Tag Archives: apps

My desktop

My Dev Setup, part 1: Utility Apps

This is the start of a series of posts on my current web dev setup. The various software I use, how it’s set up etc. Being a big nerd, I enjoy reading descriptions of peoples’ work environments, and I figured it was my turn to chip in. In this first post, I’m starting with a bunch of nifty utility apps that help me stay productive. Unfortunately only some of them are free, but I find in general you get what you pay for, especially when it comes to Mac OS X apps.

An app launcher: Alfred

Alfred screenshot

Alfred is a beautiful, minimalist and fast app launcher for OS X which I’ve been using for the last year. In addition to launching apps, it can be used for search (like Spotlight), clipboard history, controlling iTunes and many many other things. Alfred is free, but the Power Pack extension costs GBP 15.

Dropbox

dropbox icon

Dropbox probably doesn’t need an introduction. Since its launch, I’ve used it to sync files between my own computers and share files with colleagues and clients. I still use it extensively, but for some work activities it has been somewhat replaced by git version control and Basecamp. To get 500 MB extra, use my referral link: Get Dropbox

BetterTouchTool

Better Touch Tool Screenshot

If you have an Apple laptop, a Magic Touchpad or Magic Mouse (or all three), BetterTouchTool has some nice options to configure gestures and keyboard shortcuts. It also gives you window snapping à la Windows 7. And it’s free!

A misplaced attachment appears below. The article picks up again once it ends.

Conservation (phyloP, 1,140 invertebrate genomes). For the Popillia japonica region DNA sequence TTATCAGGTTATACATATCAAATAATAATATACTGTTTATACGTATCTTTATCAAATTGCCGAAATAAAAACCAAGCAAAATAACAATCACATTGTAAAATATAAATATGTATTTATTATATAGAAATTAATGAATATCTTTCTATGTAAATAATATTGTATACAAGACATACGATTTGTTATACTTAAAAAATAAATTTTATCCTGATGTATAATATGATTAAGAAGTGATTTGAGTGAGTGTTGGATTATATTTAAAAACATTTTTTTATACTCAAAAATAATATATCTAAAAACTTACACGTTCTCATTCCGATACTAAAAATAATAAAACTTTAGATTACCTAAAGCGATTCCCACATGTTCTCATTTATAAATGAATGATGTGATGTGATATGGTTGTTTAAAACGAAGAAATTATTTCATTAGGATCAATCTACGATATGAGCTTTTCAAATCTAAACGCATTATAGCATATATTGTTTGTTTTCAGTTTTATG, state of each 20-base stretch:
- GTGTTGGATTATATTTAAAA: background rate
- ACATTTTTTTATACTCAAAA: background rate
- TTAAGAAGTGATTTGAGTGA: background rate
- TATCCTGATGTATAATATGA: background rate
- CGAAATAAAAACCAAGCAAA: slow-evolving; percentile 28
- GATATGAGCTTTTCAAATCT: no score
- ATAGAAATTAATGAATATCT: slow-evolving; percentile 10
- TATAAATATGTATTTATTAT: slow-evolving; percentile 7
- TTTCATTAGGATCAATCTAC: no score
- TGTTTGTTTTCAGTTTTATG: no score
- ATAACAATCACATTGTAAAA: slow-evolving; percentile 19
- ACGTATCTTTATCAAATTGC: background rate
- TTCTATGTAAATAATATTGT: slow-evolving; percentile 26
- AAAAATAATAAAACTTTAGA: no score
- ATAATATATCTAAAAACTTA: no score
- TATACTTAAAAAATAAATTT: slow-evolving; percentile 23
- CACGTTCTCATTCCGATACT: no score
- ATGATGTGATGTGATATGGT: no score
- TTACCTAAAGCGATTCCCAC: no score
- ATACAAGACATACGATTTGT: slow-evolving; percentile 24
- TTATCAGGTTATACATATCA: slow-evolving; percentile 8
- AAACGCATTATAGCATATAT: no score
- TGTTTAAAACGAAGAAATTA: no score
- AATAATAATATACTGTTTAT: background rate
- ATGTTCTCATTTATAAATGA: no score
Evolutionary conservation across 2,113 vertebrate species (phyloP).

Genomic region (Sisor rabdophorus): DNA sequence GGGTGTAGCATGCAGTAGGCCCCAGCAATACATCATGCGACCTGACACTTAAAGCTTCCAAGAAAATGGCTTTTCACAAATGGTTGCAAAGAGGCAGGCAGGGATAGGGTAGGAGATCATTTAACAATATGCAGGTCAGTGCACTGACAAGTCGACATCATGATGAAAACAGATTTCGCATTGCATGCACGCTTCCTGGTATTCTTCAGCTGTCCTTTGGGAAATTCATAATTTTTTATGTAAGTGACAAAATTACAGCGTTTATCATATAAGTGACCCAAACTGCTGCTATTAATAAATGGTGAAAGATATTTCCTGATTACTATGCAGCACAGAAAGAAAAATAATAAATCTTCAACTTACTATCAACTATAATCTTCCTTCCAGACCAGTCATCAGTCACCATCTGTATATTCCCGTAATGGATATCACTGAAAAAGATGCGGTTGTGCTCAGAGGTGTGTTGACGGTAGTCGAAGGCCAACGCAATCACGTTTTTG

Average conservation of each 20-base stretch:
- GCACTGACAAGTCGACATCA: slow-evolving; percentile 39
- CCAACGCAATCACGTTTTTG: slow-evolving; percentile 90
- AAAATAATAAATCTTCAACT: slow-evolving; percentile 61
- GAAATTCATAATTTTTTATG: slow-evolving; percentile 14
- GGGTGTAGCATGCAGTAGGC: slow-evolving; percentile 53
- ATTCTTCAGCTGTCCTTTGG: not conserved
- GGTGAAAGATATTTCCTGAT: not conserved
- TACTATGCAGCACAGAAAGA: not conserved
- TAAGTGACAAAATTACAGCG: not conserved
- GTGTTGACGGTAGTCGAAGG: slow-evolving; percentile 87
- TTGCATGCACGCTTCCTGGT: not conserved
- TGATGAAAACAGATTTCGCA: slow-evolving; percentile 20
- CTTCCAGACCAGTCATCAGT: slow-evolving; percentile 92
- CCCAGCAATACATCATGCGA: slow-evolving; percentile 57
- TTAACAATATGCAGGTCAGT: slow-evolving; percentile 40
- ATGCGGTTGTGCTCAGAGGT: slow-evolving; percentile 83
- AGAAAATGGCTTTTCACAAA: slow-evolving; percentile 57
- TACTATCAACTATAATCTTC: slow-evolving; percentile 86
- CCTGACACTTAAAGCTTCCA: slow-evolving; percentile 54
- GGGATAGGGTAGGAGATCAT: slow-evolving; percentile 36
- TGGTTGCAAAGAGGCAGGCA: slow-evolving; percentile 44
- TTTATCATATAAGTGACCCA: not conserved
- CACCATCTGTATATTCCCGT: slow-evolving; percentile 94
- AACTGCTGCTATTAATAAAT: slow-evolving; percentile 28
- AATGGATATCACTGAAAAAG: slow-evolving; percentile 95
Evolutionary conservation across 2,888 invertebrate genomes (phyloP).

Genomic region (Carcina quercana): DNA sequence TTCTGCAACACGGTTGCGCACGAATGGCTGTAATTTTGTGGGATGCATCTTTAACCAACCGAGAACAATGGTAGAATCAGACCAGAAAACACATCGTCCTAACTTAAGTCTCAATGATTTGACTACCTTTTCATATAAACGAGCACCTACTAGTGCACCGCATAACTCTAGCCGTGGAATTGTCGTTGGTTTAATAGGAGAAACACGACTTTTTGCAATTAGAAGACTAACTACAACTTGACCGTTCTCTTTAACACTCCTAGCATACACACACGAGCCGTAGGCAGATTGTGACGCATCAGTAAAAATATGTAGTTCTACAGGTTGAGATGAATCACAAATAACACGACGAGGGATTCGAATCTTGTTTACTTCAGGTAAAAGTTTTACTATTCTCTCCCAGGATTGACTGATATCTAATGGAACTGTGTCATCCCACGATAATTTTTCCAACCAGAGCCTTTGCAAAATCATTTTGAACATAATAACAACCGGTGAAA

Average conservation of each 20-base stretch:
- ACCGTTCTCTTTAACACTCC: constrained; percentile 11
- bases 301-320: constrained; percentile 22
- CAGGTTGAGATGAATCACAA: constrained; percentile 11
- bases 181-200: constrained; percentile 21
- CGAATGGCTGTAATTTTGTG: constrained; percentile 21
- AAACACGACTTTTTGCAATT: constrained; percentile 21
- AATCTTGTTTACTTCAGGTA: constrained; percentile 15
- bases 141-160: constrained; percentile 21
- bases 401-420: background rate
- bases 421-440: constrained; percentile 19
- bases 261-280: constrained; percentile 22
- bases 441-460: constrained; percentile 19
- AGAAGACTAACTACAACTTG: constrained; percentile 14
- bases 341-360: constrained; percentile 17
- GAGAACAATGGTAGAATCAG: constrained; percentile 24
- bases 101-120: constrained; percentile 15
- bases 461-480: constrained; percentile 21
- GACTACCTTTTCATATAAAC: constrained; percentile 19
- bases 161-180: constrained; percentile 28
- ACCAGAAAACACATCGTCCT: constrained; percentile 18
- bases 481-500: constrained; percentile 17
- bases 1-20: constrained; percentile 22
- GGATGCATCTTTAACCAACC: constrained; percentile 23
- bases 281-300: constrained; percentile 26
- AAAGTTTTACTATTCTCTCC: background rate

iTerm

iTerm icon

I recently discovered iTerm. It’s basically an alternative to the built-in Terminal.app, and mostly I don’t find them that different from one another. The thing that won me over was the split-pane view, which is especially useful in full screen mode.

TextExpander

TextExpander screenshot

For all sorts of reusable text and code snippets, TextExpander is indispensable. There’s also a great TextExpander tutorial on TutsPlus.

PathFinder

Path Finder screenshot

The default OS X Finder is OK, but Path Finder is the same thing on steroids. Obviously meant for power users, it has (among other things) a built-in terminal, dual-pane file browsing, Git & Subversion support, batch renaming etc.

That’s all for now, to be continued!

Using iStat to monitor remote servers

The iStat App from Bjango is one of the many cool reasons for having an iPhone. In addition to giving system stats of the device itself (not so interesting) it enables easy monitoring of remote servers. There’s a free server app for those with a Mac server they want to monitor, but most interestingly they have a command-line app for Linux and Solaris.

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